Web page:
Steamer Lane and Some Surf History

Steamer Lane in January 2013.
Steamer Lane in January 2013. Photo: Julia Gaudinski/Mobile Ranger

In 2009, Surfer Magazine named Santa Cruz, California as the best surfing town and extolled Steamer Lane as a “world class right-hand reef-point.” But do not call it “Steamer’s Lane,” because locals will get all huffy (although “Steamer’s” is acceptable).

The name apparently originates from early surfers who watched for huge waves in the lane that steamships used to come in to the wharf. These days, unless it is extremely stormy, you’ll probably see at least a few surfers in the water at Steamer’s, but the ships are long gone.

Some good surf at steamers, January 2013.
Good surf at Steamer’s, January 2013. Photo: Julia Gaudinski/Mobile Ranger

Surf Zones

Steamer Lane is divided into four zones: Indicators, Middle Peak, The Slot, and The Point. Total beginners should not surf here at all. They should go to Cowell Beach, instead. Difficulty increases from Indicators out to The Point, where you’d better be pretty good. Only experts surf out past the lane at Third Reef.

The surf zones at Steamer Lane.
The surf zones at Steamer Lane. Image: Julia Gaudinski/Mobile Ranger with thanks to inspiration from map at shorelinesurf.com

Local Surfing Legend

It was here in the 1950s and ’60s that Jack O’Neill developed the modern surfing wetsuit, which helped make surfing in cold-water locations possible around the world. In those days, his surf shop was at Cowell Beach where the Dream Inn now stands. Jack’s son Pat has followed in his father’s footsteps. In the 1970s, frustrated with having his board trashed on the rocks, he experimented with surfboard straps that led to the modern-day “leashes.”

In 2011, the O’Neill Coldwater Classic, a huge event held here annually in some form since the 1980s, was upgraded to an Association of Surfing Professionals World Title event. It is usually held in early November.

A surfer jumping into the waves from "The Point." Photo: Julia Gaudinski
A surfer jumping into the waves from “The Point.” Photo: Julia Gaudinski/Mobile Ranger

A fraction of a second later. Photo: Julia Gaudinski
A fraction of a second later. Photo: Julia Gaudinski/Mobile Ranger

A World Surfing Reserve

In February 2011, the nonprofit Save the Waves Coalition named Santa Cruz, from Natural Bridges to Opal Cliffs east of Pleasure Point, as one of only four surfing reserves worldwide. This designation is not only to help the community understand the value of the area as a great surf spot but also to recognize it as an important coastal ecosystem that merits protection. The other three spots are Ericeira (Portugal), Manly Beach (Australia), and Malibu (California).

Dead Surfer Memorial

The Dead Surfer Memorial at Steamer Lane.
The Dead Surfer Memorial at Steamer Lane. Photo: Julia Gaudinski/Mobile Ranger

Honoring those who have died while enjoying the ocean surf is a theme in the Lighthouse Point area. At the top of the staircase that goes down to Steamer Lane is the Dead Surfer’s Memorial. You will see hand-carved wooden tributes, flowers, and other trinkets placed there to commemorate loved ones lost.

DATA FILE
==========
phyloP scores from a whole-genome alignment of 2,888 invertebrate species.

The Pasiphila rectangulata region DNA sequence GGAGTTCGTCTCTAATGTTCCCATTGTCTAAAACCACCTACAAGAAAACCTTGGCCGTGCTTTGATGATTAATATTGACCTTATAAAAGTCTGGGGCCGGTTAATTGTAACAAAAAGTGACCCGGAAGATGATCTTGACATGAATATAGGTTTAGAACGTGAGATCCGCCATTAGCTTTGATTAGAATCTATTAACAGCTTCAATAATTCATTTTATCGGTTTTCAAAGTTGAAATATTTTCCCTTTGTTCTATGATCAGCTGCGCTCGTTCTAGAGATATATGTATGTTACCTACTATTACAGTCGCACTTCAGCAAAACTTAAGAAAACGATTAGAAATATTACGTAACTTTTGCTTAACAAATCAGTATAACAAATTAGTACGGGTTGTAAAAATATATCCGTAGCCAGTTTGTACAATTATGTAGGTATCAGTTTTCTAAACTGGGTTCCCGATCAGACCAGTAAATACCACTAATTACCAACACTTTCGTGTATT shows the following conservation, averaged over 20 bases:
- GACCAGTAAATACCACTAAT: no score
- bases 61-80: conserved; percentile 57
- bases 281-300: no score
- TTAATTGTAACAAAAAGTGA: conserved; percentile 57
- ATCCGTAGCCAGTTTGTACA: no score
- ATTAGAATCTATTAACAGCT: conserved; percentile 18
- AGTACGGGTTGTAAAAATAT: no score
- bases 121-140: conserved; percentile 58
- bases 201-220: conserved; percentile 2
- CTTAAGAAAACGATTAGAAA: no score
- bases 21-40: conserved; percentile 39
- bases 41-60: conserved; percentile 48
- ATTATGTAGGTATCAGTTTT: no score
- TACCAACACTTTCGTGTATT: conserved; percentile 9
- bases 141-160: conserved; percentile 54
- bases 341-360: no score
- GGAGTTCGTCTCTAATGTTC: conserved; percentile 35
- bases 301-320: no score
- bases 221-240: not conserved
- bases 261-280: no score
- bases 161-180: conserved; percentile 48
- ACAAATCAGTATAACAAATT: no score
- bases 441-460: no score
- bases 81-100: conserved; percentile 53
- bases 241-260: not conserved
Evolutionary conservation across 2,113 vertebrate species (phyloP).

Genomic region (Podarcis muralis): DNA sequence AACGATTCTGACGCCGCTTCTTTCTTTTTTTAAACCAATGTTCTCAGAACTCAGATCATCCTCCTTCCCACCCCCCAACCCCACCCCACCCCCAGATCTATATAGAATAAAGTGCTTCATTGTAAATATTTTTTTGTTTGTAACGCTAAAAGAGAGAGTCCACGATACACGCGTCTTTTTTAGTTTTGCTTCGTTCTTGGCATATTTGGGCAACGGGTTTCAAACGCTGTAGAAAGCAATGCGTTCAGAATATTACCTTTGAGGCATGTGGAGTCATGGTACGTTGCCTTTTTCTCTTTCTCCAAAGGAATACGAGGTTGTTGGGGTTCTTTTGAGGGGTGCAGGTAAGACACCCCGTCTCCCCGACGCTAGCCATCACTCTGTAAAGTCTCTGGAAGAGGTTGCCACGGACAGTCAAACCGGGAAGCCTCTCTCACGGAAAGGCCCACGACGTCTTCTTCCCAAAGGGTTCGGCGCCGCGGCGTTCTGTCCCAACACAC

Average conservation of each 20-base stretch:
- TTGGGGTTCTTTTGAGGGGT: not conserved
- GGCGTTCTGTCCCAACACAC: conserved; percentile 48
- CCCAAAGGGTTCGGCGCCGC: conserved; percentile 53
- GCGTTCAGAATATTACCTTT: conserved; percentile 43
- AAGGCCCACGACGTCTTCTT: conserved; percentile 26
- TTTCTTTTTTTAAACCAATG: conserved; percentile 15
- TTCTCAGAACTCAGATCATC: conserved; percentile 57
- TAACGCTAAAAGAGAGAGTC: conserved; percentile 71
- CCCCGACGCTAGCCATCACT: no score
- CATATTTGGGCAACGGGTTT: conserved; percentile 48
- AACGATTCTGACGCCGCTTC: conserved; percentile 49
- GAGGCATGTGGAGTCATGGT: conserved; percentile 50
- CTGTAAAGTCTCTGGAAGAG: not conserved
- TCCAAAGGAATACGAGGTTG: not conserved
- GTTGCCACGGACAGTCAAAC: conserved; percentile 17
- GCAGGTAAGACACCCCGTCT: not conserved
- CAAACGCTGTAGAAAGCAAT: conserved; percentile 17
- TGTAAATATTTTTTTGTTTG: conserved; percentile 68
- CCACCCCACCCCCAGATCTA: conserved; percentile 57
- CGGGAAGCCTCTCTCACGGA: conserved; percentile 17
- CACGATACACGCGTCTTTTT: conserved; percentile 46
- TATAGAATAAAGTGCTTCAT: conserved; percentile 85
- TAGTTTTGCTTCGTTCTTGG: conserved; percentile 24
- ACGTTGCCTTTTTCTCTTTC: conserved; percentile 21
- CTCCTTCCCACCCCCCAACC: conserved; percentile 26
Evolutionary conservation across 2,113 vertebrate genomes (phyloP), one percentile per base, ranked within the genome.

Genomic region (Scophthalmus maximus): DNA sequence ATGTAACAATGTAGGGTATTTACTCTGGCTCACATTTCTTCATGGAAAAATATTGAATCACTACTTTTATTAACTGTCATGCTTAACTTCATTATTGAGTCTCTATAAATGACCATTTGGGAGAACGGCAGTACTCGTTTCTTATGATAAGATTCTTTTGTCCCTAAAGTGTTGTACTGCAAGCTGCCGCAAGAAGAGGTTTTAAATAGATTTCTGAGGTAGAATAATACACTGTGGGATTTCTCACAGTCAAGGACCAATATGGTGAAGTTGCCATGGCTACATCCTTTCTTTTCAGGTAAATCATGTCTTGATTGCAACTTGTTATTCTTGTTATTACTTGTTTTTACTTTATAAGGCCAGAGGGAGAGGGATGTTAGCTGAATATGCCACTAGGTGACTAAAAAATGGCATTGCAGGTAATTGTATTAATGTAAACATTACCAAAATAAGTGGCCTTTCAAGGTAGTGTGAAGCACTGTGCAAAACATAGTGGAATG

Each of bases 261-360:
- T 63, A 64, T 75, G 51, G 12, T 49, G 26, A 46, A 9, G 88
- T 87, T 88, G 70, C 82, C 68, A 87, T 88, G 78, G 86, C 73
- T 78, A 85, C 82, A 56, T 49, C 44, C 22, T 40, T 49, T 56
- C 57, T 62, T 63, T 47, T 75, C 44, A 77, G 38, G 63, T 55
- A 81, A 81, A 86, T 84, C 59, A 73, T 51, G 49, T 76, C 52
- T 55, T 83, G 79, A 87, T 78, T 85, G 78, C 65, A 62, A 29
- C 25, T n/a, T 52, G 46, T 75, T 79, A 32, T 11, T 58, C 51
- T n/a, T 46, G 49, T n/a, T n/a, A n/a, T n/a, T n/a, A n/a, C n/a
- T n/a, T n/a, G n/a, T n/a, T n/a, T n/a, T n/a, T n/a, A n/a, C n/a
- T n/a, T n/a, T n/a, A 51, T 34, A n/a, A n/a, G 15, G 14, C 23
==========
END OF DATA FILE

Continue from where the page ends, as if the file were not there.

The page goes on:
The Arch at Steamer Lane

In the late 1800s, there was a large natural bridge here. It was made of sandstone from the Purisima Formation and was often used by tourists of the day for photographs. It collapsed during a storm in 1888, leaving behind a sea stack (the vertical remnants of a bridge or arch). A small chunk of it remains today. Can you find it in the previous photos?

The arch at Steamer Lane circa 1887. Photo: Courtesy of Frank Perry
The arch at Steamer Lane circa 1887. Photo: Courtesy of Frank Perry

Take the Self-Guided Mobile Tour

This piece is part of the West Cliff Drive Tour. Download the free app with many tours of the Santa Cruz area and beyond.

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Go to Mobile Ranger Guides in the Apple App Store
Go to Mobile Ranger Guides in the Google Play Store
  1. Sources Used

    • Lighthouse Point: Illuminating Santa Cruz, by Frank A. Perry. Topics in Monterey Bay History series. Santa Cruz, California: Otter B Books, 2002.
    • Best Surf Towns. No. 1: Santa Cruz, CA. Surfer. Surfer Magazine online, April 5, 2009.
    • "Save the Waves: Santa Cruz honored as one of four surfing reserves worldwide," Shanna McCord. Santa Cruz Sentinel, April 28, 2012.
    • Steamer Lane. Wikipedia, February 2016.
    • Steamer Lane History, by Ben Marcus. Surfline.com website.



About The Author

I really enjoy field trips. I love being in a cool place and having someone tell me about it. The problem is, you can’t always find a professor or park ranger-type to tell you all they know about the local rocks, plants, and history. So I decided to combine my love of things natural with mobile technology.

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2 Comments

  1. Barbara Waldemar

    The Streamer Lane Memorial Stairs were wooden stairs built and used for about 30 years until the City deemed them a possible reason for West Side Drive road deterioration and becoming unsafe due to age.
    This is Real stairs meant in anything with Memorial Stairs see face book site I put up. These stairs were built by all local surfers. They were built of wood and removed in large piece by crane in Spring. 2003
    They gave surfers another set of stairs to exit as enter the Lane safety. This is where all the initial placks were and made by my now deceased brother, Robert Wally Waldemar, Thanks

    Reply

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